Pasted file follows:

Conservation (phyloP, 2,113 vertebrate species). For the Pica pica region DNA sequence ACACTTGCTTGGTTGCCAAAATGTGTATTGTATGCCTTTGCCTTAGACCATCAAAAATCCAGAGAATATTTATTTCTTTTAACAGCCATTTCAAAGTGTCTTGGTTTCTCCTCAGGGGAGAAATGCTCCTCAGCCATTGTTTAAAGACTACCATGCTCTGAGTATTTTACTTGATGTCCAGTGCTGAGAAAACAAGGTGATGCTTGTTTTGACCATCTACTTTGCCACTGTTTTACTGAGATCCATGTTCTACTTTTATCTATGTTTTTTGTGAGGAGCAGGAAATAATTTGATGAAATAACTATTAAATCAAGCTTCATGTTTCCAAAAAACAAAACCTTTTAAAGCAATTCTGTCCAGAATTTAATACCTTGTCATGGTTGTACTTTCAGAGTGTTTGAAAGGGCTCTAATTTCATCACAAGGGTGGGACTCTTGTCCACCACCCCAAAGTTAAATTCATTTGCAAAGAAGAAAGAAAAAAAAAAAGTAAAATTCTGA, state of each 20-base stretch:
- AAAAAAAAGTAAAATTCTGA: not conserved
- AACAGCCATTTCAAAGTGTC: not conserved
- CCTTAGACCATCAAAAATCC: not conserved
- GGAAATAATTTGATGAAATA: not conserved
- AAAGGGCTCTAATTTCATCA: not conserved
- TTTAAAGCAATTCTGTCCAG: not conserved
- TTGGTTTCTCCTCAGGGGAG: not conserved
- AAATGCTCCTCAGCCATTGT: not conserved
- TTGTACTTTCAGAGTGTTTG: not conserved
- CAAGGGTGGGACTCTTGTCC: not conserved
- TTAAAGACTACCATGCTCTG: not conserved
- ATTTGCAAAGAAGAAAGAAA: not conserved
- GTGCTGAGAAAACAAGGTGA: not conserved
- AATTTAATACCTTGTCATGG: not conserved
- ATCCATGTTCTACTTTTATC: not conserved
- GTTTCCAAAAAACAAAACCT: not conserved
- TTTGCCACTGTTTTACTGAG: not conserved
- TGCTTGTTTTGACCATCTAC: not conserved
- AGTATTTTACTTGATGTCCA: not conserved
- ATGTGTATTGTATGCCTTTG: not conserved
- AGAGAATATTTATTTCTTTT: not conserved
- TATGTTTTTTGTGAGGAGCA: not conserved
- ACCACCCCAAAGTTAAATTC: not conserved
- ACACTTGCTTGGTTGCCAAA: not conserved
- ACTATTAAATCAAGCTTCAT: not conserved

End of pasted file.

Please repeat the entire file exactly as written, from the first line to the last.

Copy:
Conservation (phyloP, 2,113 vertebrate species). For the Pica pica region DNA sequence ACACTTGCTTGGTTGCCAAAATGTGTATTGTATGCCTTTGCCTTAGACCATCAAAAATCCAGAGAATATTTATTTCTTTTAACAGCCATTTCAAAGTGTCTTGGTTTCTCCTCAGGGGAGAAATGCTCCTCAGCCATTGTTTAAAGACTACCATGCTCTGAGTATTTTACTTGATGTCCAGTGCTGAGAAAACAAGGTGATGCTTGTTTTGACCATCTACTTTGCCACTGTTTTACTGAGATCCATGTTCTACTTTTATCTATGTTTTTTGTGAGGAGCAGGAAATAATTTGATGAAATAACTATTAAATCAAGCTTCATGTTTCCAAAAAACAAAACCTTTTAAAGCAATTCTGTCCAGAATTTAATACCTTGTCATGGTTGTACTTTCAGAGTGTTTGAAAGGGCTCTAATTTCATCACAAGGGTGGGACTCTTGTCCACCACCCCAAAGTTAAATTCATTTGCAAAGAAGAAAGAAAAAAAAAAAGTAAAATTCTGA, state of each 20-base stretch:
- AAAAAAAAGTAAAATTCTGA: not conserved
- AACAGCCATTTCAAAGTGTC: not conserved
- CCTTAGACCATCAAAAATCC: not conserved
- GGAAATAATTTGATGAAATA: not conserved
- AAAGGGCTCTAATTTCATCA: not conserved
- TTTAAAGCAATTCTGTCCAG: not conserved
- TTGGTTTCTCCTCAGGGGAG: not conserved
- AAATGCTCCTCAGCCATTGT: not conserved
- TTGTACTTTCAGAGTGTTTG: not conserved
- CAAGGGTGGGACTCTTGTCC: not conserved
- TTAAAGACTACCATGCTCTG: not conserved
- ATTTGCAAAGAAGAAAGAAA: not conserved
- GTGCTGAGAAAACAAGGTGA: not conserved
- AATTTAATACCTTGTCATGG: not conserved
- ATCCATGTTCTACTTTTATC: not conserved
- GTTTCCAAAAAACAAAACCT: not conserved
- TTTGCCACTGTTTTACTGAG: not conserved
- TGCTTGTTTTGACCATCTAC: not conserved
- AGTATTTTACTTGATGTCCA: not conserved
- ATGTGTATTGTATGCCTTTG: not conserved
- AGAGAATATTTATTTCTTTT: not conserved
- TATGTTTTTTGTGAGGAGCA: not conserved
- ACCACCCCAAAGTTAAATTC: not conserved
- ACACTTGCTTGGTTGCCAAA: not conserved
- ACTATTAAATCAAGCTTCAT: not conserved